In an unusual development in a case we’ve been following in Taos County, the Albuquerque Journal reported Friday that a judge has fined an assistant district attorney for “abuse of power” following his extensive use of subpoenas that were never authorized by a grand jury or judge.
This is the latest disciplinary action in a controversy that has already led to the filing of charges against the ADA, Emilio Chavez, by the New Mexico Supreme Court’s Disciplinary Board, along with his boss, District Attorney Donald Gallegos. Hearings in those proceedings, in which both men face possible disbarment, are scheduled for February.
In the meantime, however, the district court judge in the case, John Paternoster, has gone ahead and imposed his own form of discipline on ADA Chavez, fining him $999 for what he described as an “abuse of power.” According to the Albuquerque Journal:
Paternoster’s decision Friday says Taos Assistant District Attorney Emilio Chavez improperly acted as an “investigator in a criminal investigation” and issued unjustified subpoenas in an attempt to solve the April 2013 armed robbery of the Kit Carson Electric Cooperative, which netted the perpetrators about $120,000.
A court-ordered fine for a prosecutor in New Mexico apparently is a rare occurrence. Defense attorney Todd Coberly, who represents a suspect who was charged in the robbery case, said he was “personally not aware” of a judge fining a prosecutor in New Mexico. “I’m pleased the court saw that what Chavez did was inappropriate and wrong and was sanctioned accordingly,” said Coberly.
Paternoster already has dismissed charges against two main robbery suspects. “A stand-alone subpoena, in improper form, issued and signed by a prosecutor in aid of a police investigation, before a criminal cause is properly commenced … is simply without precedent, analogy or lawful authority in New Mexico law,” Paternoster found…
The judge says there’s a difference between a police investigation and a DA’s job to prosecute a criminal case. “When police and prosecutors attempt to blur the distinctions between the two, the elements of a police state may appear as a result,” Paternoster wrote.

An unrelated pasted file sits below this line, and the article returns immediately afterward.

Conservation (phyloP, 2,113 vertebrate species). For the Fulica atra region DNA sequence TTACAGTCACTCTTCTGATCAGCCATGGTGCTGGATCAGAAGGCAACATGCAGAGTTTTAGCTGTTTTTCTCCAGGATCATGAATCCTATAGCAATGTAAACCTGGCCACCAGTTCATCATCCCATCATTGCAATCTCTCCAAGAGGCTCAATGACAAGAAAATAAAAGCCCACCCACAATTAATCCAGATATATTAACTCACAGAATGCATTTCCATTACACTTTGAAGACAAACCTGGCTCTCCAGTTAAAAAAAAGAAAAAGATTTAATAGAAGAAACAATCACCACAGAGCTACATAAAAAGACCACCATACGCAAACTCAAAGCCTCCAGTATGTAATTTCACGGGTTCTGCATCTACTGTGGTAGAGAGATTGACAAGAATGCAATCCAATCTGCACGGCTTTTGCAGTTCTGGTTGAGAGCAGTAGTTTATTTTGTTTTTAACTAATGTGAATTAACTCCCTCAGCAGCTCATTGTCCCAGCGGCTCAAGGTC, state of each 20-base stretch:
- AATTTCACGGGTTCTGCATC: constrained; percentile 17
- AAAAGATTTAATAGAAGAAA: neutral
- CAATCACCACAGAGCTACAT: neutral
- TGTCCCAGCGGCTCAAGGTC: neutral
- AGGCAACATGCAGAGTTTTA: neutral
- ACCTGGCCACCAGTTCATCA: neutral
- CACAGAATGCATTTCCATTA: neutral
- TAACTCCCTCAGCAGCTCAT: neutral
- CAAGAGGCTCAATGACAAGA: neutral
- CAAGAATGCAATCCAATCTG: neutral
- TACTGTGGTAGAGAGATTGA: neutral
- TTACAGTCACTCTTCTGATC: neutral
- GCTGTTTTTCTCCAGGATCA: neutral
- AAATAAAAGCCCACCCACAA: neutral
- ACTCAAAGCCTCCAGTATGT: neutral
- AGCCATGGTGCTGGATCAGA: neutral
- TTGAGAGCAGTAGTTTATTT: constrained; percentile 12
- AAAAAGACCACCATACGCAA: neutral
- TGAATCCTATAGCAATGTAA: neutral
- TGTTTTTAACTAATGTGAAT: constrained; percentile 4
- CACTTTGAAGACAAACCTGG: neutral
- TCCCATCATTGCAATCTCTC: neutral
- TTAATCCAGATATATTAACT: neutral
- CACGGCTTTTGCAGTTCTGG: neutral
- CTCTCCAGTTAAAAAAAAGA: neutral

Some of the subpoenas resulted in release of cellphone records that the police wanted because they believed the co-op robbery was an inside job. The records were used to secure indictments of defendants by a grand jury, but the charges were dismissed by Paternoster in April based on “gross prosecutorial misconduct.”
Thus far, the Taos District Attorney’s office has made no comment on the fine, though it is appealing the judge’s dismissal of the charges against the robbery suspects. We will be following with interest the further developments in this case to see what, if any actions the Disciplinary Board takes against Chavez and Gallegos.
Taos District Attorney Donald Gallegos and ADA Emilio Chavez gave testimony before the the New Mexico Disciplinary Board over two days this month. The Albuquerque Journal reports:
Disciplinary Counsel Christine Long and Chief Disciplinary Counsel Bill Slease examined the two prosecutors at a quasi-judicial proceeding before a committee of the Disciplinary Board – chairman Christopher Holland and members Howard Thomas and John Sugg. The committee will make recommendations on discipline, if any, to the board, which will in turn take the case to the New Mexico Supreme Court, which has the ultimate authority in matters of discipline.